More importantly for consumers, however, is that the OnePlus 6 is at the very least a top two best value in smartphone right now. Xiaomi’s Mi Mix 2S and Mi 8 both offer the same Snapdragon 845/8GB RAM combo at a relatively close price point, and other than these two nothing else offers the same level of power without a significant bump in price.

Ben Sin

The 6 is a great value.

The Common Drug That Makes Opioid Overdose Five Times As Likely

(Photo by: BSIP/UIG via Getty Images)

Opioid overdoses continue to increase, accounting for nearly two-thirds of all overdose deaths in the US, but a high percentage of those overdoses also include other drugs. A new study shows that the combination of opioids with one common class of drugs in particular is especially risky in the first 90 days of concurrent use. Those drugs are benzodiazepines (often called “benzos”), the class that includes alprazolam (Xanax), diazepam (Valium), and clonazepam (Klonopin), meds frequently prescribed to alleviate anxiety.

The study examined data from more than 71,000 Medicare Part D beneficiaries to find out how simultaneous use of opioids and benzos influence overdose risk over time. Patients were divided based on whether they had only taken opioids prior to overdose or had a supply of both opioids and a benzo drug. For those in the group with a supply of both, the researchers subdivided by the cumulative number of days they’d taken an opioid with a benzo.

The analysis showed that overdose risk was five times higher for patients taking both drugs during the first 90 days compared to those only taking an opioid. Risk was doubled for those taking both drugs during the next 90 days. After 180 days, risk of overdose was roughly the same as taking only opioids.

“Patients who must be prescribed both an opioid and a benzodiazepine should be closely monitored by health care professionals due to an increased risk for overdose, particularly in the early days of this medication regimen,” said lead study author Inmaculada Hernandez, Pharm.D., Ph.D., assistant professor at the Univeristy of Pittsburgh School of Pharmacy, in a press statement.

The researchers adjusted the results to account for a range of demographic factors and clinical factors, including the number of clinicians that prescribed the drugs. The adjustment revealed that risk increased with the number of clinicians involved — the more clinicians prescribing drugs to any given patient, the greater the risk of overdose. The researchers think this result points to lack of communication between doctors treating the same patient.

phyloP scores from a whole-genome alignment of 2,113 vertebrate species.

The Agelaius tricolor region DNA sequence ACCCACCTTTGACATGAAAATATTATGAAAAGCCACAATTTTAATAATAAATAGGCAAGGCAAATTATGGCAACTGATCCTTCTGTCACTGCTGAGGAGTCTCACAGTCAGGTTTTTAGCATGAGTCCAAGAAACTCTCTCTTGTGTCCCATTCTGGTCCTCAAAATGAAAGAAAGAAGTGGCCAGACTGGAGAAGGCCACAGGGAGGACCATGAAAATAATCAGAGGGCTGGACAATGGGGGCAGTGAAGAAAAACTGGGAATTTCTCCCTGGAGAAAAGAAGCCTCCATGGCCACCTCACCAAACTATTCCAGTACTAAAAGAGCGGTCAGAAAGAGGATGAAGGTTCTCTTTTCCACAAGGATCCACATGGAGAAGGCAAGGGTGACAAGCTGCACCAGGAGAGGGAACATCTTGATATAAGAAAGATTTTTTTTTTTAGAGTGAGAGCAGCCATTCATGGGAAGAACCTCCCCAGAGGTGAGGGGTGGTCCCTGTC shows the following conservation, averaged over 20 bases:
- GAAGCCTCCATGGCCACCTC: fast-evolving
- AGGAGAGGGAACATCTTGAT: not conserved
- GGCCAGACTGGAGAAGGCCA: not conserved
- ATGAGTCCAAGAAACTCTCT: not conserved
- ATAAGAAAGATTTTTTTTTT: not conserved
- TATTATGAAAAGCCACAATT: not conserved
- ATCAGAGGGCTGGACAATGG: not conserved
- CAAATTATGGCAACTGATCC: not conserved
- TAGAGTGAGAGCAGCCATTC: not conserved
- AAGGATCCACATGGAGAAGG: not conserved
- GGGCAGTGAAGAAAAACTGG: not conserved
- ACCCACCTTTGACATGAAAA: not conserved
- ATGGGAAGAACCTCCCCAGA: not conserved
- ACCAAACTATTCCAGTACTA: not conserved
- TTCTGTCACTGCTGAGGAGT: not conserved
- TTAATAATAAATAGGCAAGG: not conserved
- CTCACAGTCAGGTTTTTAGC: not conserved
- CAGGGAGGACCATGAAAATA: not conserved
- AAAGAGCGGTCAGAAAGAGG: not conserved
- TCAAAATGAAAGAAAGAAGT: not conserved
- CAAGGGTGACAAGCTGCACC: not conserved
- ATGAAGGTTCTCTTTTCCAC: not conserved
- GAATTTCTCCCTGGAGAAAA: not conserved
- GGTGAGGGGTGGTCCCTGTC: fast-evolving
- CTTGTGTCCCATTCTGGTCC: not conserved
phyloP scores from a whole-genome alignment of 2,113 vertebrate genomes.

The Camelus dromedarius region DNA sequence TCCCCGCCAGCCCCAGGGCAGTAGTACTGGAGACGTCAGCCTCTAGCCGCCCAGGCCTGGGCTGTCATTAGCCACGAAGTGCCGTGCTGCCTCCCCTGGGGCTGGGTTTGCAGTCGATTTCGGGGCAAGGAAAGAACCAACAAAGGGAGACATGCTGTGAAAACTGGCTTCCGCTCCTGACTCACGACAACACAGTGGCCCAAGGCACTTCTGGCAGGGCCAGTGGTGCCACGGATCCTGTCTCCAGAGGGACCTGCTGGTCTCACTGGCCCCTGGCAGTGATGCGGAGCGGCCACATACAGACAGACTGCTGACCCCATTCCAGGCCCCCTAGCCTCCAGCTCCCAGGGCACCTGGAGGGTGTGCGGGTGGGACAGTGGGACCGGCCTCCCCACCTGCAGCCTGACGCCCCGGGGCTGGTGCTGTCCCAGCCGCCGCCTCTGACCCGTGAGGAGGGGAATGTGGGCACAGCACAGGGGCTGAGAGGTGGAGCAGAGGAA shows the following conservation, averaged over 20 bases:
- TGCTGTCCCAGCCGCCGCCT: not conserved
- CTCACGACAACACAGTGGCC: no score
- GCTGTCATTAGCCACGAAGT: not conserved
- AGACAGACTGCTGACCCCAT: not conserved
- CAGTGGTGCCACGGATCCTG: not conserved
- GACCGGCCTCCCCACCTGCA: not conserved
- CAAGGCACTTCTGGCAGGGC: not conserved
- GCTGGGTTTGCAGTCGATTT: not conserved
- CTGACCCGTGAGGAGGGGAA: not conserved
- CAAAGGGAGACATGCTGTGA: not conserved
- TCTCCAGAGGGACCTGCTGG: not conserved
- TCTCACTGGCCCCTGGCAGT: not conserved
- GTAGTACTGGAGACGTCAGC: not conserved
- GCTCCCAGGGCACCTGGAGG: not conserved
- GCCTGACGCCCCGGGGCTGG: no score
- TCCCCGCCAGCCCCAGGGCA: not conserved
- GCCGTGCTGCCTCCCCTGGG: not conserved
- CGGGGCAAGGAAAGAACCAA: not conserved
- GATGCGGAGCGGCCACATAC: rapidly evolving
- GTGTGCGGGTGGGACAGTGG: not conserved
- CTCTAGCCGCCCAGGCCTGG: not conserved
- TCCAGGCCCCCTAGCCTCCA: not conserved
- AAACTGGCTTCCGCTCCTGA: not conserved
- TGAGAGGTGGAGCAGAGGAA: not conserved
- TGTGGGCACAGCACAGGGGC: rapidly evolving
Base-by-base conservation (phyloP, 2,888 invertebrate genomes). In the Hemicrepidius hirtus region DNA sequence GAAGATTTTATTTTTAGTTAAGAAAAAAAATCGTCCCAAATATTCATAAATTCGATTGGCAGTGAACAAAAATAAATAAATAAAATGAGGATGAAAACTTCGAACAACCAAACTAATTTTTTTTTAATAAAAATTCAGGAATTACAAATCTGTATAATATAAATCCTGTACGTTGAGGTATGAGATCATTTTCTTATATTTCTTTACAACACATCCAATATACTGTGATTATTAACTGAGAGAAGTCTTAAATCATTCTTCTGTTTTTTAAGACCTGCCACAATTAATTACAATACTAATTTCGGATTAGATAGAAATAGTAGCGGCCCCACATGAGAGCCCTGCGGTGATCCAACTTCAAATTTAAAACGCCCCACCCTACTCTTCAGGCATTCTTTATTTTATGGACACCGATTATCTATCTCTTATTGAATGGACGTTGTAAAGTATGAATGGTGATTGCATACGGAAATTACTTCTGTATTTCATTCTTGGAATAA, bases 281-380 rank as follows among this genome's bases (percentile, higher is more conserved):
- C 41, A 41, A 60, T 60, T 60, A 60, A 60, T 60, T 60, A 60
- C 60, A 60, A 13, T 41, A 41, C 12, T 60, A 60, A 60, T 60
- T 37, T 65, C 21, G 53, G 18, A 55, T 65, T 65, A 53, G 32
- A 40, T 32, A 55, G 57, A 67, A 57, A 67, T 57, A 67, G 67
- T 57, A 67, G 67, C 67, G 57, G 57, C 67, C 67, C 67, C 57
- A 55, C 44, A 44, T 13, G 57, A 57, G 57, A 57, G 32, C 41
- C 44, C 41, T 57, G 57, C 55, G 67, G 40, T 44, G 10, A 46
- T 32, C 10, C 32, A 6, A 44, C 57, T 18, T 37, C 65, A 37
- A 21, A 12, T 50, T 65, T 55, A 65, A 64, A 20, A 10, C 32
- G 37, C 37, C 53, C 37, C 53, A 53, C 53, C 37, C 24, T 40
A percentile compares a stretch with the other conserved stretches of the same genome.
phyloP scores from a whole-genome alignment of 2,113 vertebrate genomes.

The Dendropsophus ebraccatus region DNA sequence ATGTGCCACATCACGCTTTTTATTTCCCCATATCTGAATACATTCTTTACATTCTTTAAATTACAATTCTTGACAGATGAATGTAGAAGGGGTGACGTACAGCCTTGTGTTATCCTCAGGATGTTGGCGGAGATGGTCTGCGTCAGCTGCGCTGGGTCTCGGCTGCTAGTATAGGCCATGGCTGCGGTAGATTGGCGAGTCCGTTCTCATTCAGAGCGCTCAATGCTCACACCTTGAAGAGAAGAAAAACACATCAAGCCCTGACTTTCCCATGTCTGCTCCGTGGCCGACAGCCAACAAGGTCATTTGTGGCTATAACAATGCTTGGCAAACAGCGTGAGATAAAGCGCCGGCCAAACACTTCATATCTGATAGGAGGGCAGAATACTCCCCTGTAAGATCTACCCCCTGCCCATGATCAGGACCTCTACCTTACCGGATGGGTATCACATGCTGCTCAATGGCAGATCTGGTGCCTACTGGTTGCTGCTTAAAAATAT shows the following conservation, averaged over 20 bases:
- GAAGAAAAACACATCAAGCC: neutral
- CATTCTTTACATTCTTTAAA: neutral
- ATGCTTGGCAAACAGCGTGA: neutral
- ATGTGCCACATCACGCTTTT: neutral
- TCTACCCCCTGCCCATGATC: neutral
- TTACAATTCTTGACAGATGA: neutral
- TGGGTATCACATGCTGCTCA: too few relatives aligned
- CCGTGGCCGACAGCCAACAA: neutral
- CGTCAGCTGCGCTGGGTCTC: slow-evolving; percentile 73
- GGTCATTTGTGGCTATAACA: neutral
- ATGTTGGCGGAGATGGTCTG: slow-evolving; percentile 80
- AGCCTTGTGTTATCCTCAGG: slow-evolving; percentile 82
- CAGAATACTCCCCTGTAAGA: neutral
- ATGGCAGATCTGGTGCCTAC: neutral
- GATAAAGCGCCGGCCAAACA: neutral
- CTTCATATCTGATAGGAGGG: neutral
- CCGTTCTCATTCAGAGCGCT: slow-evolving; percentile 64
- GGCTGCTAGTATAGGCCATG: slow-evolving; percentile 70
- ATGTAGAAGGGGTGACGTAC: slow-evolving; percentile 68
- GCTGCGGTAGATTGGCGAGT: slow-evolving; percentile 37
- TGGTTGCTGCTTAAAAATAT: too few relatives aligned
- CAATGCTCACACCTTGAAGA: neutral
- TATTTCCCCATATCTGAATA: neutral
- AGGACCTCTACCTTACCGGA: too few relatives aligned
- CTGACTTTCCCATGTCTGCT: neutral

“These findings demonstrate that fragmented care plays a role in the inappropriate use of opioids, and having multiple prescribers who are not in communication increases the risk for overdose,” said senior study author Yuting Zhang, Ph.D., of the University of Pittsburgh Graduate School of Public Health.

The risk of combining opioids and benzos has been studied extensively, with alarms sounded by multiple public health groups and government agencies, including the US FDA and Centers for Disease Control and Prevention. The FDA released an emphatic warning earlier this year, citing risk of respiratory depression when taking both drugs because both are potent central nervous system depressants.

Respiratory depression occurs when breathing becomes slow and erratic and the body can’t adequately remove carbon dioxide. In the case of overdose, breathing can completely stop, leading to respiratory arrest and potentially death.

More than 30% of overdoses involving opioids also involve benzos, according to the NIH National Institute of Drug Abuse (a third common drug, alcohol, another central nervous system depressant, often also plays a role in overdose deaths involving opioids and benzos).

A 2017 study found that among more than 315,000 privately insured patients, the number that were prescribed both an opioid and a benzo increased 80% from 2001 to 2013. Similar to the latest study, that study also found a significant increase in overdoses among patients taking both drugs.

The latest study was published in JAMA Network Open.